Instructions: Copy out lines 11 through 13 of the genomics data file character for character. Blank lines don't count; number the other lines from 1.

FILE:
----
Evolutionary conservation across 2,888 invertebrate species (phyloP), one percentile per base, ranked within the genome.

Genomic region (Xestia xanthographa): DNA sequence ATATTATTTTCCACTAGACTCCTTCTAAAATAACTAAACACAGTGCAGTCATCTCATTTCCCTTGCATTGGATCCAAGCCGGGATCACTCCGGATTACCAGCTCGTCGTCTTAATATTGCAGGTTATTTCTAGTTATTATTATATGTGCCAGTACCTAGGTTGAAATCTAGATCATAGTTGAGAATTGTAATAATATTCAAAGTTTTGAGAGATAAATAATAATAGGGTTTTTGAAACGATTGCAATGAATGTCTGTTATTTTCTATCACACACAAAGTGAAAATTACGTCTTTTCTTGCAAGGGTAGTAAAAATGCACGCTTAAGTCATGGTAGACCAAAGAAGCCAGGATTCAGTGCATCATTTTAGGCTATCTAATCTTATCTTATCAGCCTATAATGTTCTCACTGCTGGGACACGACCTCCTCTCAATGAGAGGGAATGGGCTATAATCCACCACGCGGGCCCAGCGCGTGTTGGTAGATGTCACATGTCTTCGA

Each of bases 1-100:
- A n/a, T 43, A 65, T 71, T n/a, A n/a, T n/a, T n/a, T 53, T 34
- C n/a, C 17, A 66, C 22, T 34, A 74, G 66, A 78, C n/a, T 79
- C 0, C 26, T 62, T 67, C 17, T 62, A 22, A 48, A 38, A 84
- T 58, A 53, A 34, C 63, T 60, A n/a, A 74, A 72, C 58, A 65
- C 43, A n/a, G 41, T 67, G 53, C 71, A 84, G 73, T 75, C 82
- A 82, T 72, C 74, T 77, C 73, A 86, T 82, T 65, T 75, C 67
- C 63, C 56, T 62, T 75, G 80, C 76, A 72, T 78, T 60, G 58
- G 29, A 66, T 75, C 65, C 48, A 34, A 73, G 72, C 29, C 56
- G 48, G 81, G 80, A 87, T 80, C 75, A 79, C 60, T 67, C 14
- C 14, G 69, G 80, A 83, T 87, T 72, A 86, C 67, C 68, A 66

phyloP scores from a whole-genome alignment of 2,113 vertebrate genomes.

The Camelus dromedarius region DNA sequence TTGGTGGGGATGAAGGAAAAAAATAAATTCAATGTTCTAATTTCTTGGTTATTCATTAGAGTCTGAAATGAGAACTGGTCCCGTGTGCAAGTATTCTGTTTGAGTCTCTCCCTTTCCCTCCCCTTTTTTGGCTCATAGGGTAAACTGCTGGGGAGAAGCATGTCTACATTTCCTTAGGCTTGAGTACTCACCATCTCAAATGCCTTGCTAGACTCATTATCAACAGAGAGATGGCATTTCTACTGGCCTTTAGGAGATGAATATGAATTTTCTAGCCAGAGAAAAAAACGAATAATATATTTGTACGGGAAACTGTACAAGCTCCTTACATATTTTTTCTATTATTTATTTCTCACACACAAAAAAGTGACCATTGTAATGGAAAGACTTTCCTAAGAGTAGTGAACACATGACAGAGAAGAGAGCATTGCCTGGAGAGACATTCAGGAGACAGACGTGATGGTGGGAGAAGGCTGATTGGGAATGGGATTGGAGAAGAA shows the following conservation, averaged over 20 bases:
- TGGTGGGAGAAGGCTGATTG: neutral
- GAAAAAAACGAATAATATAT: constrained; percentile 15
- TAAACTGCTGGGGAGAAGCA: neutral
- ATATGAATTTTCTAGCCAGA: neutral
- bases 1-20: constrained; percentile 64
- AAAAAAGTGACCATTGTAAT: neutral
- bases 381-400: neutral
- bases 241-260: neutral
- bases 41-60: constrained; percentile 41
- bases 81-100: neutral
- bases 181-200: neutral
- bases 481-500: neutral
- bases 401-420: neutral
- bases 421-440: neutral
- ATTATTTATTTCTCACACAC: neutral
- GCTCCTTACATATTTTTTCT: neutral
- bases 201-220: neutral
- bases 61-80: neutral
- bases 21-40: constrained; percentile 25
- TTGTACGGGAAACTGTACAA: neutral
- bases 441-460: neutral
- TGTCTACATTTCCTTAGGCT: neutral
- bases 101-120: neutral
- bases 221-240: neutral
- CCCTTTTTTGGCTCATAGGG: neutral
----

- G 29, A 66, T 75, C 65, C 48, A 34, A 73, G 72, C 29, C 56
- G 48, G 81, G 80, A 87, T 80, C 75, A 79, C 60, T 67, C 14
- C 14, G 69, G 80, A 83, T 87, T 72, A 86, C 67, C 68, A 66